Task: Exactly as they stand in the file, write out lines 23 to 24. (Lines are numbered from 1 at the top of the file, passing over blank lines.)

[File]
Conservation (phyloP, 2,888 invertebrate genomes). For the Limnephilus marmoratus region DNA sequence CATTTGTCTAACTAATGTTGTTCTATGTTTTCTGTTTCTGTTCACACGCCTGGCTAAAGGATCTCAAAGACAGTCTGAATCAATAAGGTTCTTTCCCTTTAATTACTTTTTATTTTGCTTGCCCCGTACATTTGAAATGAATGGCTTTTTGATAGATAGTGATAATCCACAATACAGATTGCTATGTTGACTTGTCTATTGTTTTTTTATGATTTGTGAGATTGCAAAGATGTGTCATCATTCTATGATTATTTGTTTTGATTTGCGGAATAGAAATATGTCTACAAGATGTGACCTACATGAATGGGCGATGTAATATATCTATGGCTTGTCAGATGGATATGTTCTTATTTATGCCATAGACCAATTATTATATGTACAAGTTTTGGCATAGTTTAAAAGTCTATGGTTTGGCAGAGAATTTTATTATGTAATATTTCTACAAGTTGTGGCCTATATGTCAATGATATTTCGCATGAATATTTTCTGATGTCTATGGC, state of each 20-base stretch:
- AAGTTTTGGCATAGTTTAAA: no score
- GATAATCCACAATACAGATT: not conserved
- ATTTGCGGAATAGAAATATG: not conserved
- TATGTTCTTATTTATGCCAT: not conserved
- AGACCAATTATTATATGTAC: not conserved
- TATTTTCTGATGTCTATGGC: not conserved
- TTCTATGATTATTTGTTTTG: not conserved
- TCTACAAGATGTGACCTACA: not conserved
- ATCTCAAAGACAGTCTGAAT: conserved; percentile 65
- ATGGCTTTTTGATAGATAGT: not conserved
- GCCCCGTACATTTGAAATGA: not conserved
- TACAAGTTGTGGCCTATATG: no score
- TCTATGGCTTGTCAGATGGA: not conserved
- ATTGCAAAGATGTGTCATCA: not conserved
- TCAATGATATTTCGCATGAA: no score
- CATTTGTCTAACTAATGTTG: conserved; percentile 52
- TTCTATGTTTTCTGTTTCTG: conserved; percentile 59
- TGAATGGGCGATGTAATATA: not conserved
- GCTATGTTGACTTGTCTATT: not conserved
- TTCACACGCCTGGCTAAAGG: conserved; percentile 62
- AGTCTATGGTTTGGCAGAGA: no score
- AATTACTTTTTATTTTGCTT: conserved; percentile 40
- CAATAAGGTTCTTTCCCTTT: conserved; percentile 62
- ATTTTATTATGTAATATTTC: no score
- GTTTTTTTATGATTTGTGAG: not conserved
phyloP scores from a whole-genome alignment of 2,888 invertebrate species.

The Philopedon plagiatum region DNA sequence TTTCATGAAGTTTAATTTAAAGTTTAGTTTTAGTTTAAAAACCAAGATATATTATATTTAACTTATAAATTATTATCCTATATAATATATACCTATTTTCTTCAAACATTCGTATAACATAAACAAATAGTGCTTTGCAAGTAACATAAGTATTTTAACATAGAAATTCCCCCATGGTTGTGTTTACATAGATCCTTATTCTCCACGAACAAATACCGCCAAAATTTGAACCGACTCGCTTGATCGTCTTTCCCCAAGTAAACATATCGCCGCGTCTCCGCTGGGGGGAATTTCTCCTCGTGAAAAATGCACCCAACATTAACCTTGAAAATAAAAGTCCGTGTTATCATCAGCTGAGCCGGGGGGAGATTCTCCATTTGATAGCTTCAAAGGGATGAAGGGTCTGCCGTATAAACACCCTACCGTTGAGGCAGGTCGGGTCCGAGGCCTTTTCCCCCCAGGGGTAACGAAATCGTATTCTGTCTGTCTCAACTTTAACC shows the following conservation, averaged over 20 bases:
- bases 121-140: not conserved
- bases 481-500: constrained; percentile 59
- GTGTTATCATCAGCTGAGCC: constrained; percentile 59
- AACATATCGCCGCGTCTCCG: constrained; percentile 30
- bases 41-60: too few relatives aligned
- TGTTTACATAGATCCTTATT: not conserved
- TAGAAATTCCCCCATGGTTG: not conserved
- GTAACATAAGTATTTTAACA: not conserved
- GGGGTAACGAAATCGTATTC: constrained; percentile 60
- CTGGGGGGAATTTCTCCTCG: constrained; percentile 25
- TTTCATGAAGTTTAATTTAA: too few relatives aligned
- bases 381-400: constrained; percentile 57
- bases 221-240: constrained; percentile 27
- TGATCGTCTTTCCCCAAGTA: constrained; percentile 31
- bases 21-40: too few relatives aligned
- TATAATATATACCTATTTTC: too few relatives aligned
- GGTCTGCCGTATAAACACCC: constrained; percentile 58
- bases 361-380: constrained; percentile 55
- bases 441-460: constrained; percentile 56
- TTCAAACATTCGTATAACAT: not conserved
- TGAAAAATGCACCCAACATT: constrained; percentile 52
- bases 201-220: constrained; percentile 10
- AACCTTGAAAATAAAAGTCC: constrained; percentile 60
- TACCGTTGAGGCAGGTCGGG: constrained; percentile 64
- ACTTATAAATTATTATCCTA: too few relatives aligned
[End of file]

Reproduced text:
- AATTACTTTTTATTTTGCTT: conserved; percentile 40
- CAATAAGGTTCTTTCCCTTT: conserved; percentile 62